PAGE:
‘U.S., rather than China, is where the ac­tion is’

Weekend Witness - - Money -

CHINA is where all the in­vest­ment ac­tion is, right? Well, not en­tirely, and at least one South African as­set man­ager leans in­creas­ingly to­wards an­other “emerg­ing mar­ket” — the U.S.

Chris Botha, se­nior fund man­ager at Jo­han­nes­burg-based Imara As­set Man­age­ment South Africa, be­lieves that over the next 25 years, the U.S has the po­ten­tial to emerge as a much more vi­brant econ­omy on the back of mas­sive oil and gas dis­cov­er­ies and prod­uct in­no­va­tion by U.S. cor­po­rates.

“Some de­vel­op­ments that will play out over the next two decades are heav­ily in favour of the U.S. For in­stance, its so-called rust belt, once the home of ag­ing heavy in- dus­try, is be­ing re­vi­talised, thanks to new en­ergy sources.

“China may have to set­tle for be­ing the num­ber-two eco­nomic su­per­power for much longer than once thought,” says Botha.

The dis­cov­ery and ex­ploita­tion of sub­stan­tial shale gas de­posits are not the only fac­tors that could lower U.S. en­ergy costs. U.S. in­vest­ment in re­new­ables has been ris­ing and may pay off. “The im- pact of U.S. en­ergy self-suf­fi­ciency will be con­sid­er­able. Petro-dollars will stay in the U.S., con­tribut­ing to a stronger dol­lar,” says Botha.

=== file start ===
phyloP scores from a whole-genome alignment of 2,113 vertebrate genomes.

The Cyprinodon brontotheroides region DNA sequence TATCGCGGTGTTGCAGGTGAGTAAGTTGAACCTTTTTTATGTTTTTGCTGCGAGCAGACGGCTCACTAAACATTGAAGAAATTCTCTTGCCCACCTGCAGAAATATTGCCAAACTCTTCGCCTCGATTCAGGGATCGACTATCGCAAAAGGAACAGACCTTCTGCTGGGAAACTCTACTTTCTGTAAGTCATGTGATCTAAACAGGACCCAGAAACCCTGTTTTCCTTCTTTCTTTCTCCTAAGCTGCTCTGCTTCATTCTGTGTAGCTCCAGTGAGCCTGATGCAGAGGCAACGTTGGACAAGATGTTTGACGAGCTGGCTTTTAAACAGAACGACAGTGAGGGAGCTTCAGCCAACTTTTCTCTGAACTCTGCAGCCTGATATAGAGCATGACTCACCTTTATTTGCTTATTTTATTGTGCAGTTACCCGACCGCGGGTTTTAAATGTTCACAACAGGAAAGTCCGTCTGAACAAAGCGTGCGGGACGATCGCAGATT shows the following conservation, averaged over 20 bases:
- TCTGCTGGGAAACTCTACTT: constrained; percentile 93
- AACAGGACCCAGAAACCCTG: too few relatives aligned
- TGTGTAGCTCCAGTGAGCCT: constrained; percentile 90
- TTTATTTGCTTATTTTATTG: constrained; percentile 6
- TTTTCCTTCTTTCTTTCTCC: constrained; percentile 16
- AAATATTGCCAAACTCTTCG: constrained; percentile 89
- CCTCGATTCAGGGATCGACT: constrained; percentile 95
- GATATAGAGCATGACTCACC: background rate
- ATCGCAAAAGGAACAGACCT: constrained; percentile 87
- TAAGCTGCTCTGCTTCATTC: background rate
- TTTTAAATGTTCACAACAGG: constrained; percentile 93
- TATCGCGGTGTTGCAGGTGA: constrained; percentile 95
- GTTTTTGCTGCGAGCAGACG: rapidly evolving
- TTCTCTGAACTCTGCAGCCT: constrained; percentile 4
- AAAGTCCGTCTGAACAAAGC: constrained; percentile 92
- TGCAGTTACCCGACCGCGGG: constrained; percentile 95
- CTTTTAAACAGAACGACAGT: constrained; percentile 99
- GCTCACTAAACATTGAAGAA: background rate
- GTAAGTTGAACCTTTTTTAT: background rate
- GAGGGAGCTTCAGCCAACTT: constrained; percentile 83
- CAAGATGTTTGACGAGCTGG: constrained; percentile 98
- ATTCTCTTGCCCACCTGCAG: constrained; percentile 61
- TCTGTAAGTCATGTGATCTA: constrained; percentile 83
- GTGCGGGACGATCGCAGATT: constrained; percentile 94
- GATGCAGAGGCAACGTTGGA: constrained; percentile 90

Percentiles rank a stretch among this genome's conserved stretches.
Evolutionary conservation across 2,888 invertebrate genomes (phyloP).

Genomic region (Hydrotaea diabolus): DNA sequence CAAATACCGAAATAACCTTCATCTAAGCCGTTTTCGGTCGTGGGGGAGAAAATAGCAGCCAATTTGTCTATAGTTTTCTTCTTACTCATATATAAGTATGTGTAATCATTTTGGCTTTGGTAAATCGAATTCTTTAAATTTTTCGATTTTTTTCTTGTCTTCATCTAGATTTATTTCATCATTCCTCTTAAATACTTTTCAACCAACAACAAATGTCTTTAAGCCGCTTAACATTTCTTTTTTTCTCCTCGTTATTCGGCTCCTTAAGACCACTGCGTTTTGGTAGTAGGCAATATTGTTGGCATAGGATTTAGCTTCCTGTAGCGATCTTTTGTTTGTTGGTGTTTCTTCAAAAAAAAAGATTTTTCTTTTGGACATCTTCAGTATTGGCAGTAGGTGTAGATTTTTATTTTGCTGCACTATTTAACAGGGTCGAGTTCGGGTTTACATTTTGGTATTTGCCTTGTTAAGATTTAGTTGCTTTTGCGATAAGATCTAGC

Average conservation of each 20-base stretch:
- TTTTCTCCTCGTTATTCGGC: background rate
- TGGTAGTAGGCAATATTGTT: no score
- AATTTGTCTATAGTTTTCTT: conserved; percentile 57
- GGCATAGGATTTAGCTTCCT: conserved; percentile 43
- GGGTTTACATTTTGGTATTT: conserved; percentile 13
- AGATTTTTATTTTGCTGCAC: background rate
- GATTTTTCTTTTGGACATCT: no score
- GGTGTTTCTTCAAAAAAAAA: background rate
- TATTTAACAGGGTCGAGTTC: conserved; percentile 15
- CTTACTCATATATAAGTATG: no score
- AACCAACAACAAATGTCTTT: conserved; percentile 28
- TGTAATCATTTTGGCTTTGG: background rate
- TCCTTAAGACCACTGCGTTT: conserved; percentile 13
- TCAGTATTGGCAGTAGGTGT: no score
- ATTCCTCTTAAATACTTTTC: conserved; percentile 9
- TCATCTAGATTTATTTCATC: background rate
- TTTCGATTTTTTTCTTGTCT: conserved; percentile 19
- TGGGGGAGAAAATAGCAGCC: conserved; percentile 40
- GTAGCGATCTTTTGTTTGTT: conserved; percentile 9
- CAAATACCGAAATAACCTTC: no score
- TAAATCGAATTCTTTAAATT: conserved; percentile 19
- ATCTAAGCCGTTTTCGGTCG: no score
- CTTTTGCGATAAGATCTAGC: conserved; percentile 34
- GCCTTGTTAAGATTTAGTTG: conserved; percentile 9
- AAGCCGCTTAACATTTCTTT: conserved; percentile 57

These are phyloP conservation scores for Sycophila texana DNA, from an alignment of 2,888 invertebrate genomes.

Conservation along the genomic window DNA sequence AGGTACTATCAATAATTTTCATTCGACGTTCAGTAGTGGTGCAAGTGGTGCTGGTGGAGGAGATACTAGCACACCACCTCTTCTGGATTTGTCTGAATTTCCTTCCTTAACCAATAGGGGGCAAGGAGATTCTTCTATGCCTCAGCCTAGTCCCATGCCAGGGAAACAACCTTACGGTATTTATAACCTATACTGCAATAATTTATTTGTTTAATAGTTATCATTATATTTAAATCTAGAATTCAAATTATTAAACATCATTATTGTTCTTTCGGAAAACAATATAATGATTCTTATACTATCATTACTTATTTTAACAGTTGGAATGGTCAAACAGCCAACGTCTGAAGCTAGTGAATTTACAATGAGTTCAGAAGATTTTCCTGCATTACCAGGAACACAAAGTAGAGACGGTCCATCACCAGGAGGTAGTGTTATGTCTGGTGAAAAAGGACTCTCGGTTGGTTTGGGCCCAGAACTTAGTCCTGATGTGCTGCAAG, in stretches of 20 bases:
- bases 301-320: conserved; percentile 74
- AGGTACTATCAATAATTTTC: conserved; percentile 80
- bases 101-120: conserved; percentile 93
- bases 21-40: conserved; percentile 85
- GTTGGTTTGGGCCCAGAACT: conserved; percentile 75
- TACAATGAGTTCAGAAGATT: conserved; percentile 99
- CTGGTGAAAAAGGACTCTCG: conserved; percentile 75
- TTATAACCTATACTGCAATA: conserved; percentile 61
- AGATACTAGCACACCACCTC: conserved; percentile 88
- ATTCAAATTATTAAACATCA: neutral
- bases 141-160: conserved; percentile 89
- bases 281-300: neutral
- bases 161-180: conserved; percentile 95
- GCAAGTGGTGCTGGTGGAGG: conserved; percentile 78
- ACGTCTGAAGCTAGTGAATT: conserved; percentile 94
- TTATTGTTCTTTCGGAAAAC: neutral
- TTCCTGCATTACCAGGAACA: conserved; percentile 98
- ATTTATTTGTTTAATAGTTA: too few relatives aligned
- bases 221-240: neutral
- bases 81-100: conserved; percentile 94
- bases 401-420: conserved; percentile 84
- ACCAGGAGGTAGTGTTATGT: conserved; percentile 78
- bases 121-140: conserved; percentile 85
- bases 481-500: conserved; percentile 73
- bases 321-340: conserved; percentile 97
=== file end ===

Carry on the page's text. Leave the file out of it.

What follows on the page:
He thinks a new wave of tech­nol­ogy in­no­va­tion by ma­jor U.S. com­pa­nies will also con­trib­ute to a resur­gence.

“Chi­nese growth will con­tinue, but chal­lenges can be ex­pected as it tries to man­age the tran­si­tion to a con­sumer econ­omy. The longterm im­pli­ca­tions of China’s onebaby pol­icy will also have to be ad­dressed.”

Amer­i­can con­sumer goods com­pa­nies are well-placed to take ad­van­tage of the grow­ing ap­petite for con­sumer brands, he said.

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